All of a sudden the scales fell from my eyes: OxFORD and CamBRIDGE. Is there a serious reference for this - not so surprising, but linguistically amusing - fact that these two prominent university cities (by the way both of them doubled across the ocean) share their names by ways to cross a river?
A rough count using the List of towns in England gives:
- ~30 town names with bridge; and
- ~120 with ford.
The earliest clear evidence of occupation in the area of Cambridge is the remains of a 3,500-year-old farmstead. There is also evidence of widespread Roman settlement, including numerous farmsteads and a village. It would also seem that the bridge was originally built by the Romans.
After the Romans had left, Saxons took over the land ... and renamed it Grantabrycge – 'Bridge over the river Granta'. Over time the name evolved to become Cambridge, while the river Granta became known as the river Cam to match the name of the city. 2
The City of Oxford is, however, quite young compared with Cambridge, having been settled only in Saxon times (400 - 1066). It was initially known as Oxenaforda, meaning "Ford of the Oxen", and began with the foundation of an oxen crossing in the early 900 AD period. 3
It's noteworthy that the older, Roman, place had a bridge, whereas the more recent, Saxon, place only had a ford. The Romans were great builders of towns, bridges, fortresses, etc., but after they had left much of this fell into disrepair, the country became divided into various kingdoms, and much more fragmented. By the time Oxford was settled, fords were more common than bridges. 4, 5, 6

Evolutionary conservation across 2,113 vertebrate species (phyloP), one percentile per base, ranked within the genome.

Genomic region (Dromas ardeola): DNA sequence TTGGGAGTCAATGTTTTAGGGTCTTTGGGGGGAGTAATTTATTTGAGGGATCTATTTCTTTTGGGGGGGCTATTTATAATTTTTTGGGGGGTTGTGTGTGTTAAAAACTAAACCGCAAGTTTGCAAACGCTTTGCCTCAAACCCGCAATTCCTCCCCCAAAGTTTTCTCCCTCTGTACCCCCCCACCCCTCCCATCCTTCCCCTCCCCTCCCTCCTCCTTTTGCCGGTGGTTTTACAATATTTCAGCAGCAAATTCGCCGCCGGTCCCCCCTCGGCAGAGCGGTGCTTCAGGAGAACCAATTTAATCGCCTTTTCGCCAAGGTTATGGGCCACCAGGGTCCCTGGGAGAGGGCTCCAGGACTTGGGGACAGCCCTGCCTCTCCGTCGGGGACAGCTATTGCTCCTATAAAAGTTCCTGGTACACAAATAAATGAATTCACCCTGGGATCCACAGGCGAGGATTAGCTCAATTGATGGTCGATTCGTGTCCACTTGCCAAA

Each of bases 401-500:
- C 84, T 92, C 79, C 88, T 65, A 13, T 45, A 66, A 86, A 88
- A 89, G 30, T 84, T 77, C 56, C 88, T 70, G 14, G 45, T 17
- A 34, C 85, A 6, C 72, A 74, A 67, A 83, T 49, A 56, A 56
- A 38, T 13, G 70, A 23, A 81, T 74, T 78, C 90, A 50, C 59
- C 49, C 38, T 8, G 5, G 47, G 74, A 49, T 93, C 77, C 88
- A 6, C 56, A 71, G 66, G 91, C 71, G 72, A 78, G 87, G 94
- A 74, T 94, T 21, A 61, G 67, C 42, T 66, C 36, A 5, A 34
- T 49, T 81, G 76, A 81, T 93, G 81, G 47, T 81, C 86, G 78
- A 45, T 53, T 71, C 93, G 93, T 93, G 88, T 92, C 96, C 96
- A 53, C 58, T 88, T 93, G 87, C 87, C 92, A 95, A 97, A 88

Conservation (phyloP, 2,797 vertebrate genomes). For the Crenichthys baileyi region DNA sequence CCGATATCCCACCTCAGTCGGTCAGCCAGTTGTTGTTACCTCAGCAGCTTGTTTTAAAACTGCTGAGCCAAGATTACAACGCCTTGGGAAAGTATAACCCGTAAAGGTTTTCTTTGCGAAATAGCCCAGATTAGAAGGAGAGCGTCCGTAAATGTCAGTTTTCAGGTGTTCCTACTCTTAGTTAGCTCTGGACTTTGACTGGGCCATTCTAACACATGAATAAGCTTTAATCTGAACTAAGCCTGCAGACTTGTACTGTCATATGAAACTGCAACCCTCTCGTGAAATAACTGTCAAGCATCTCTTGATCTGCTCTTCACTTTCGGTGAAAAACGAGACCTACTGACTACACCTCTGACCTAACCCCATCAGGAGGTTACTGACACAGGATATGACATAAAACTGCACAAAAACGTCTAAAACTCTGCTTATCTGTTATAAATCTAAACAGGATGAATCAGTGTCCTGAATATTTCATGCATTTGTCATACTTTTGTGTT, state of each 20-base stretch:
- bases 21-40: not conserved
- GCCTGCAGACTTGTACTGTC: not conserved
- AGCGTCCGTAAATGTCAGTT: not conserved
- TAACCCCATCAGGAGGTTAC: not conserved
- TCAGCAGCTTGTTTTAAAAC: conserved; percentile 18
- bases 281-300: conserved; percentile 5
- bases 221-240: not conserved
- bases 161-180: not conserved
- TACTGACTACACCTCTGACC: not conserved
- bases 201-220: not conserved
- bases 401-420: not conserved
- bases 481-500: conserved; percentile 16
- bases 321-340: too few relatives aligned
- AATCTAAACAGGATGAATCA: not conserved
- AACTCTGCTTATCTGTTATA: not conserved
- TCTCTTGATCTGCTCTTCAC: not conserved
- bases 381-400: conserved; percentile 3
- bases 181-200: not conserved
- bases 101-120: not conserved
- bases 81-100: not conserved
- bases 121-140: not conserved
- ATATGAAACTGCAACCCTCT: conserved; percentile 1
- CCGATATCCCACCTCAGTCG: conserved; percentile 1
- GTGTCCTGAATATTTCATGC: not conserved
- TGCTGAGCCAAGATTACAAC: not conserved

It is also not surprising that many older places were built next to, and took their names from, rivers and their crossings, because rivers were important routes for travel and trade prior to the coming of the railways.
So, no, it's not particularly surprising that two prominent British university cities have reference to river crossings in their names.
Both words can be found in etymological dictionaries. Have you looked at what etymonline says? Another serious reference is A Dictionary of British Place-Names by Anthony David Mills of University of London. He is quite dedicated to demystifying the toponyms of the UK. In the mentioned book, he records:
Grontabricc c. 745, Cantebrigie 1086 (DB). ‘Bridge on the River Granta’. Celtic river-name (see GRANTCHESTER) + OE brycg. The change from Grant- to Cam- is due to Norman influence. Cambridgeshire (OE scīr ‘district’) is first referred to in the 11th cent. The later river-name Cam is a ‘back-formation’ from the place-name.
Cambrigga 1200-10. ‘Bridge over the River Cam’. Celtic river-name (see CAM) + OE brycg.
Oxnaforda 10th cent., Oxeneford 1086 (DB). ‘Ford used by oxen’. OE oxa (genitive plural oxna) + ford. Oxfordshire (OE scīr ‘district’) is first referred to in the 11th cent.
[Cambs. — Cambridgeshire; Glos. — Glaucestershire; Oxon. — Oxfordshire]
The British Isles have the most unsettled and unpredictable weather in the world, the forecasts can completely change within one hour. But extreme cold or heat, and storms, are rare, hurricanes unknown. This is perfectly explained by the situation : rather tiny islands, on the west side of an large ocean, with a latitude in the range of 50° North. You may have a sunny morning and strong showers in the afternoon, or the reverse.
They are therefore notoriously rainy, and there are a number of rivers, wetlands too, many of strategic importance (see the battle of the Boyle, for instance) ; then, of the fords and bridges where you can cross them and have to control.
And the coast is very indented in a number of places, then a number of town's names ending by "wich" (for the Scandinavian "-vik" = bay), or "-on-sea" too. No point is further than some 100 miles from the sea.
Nothing is similar in continental Europe, America, etc., where everything is big.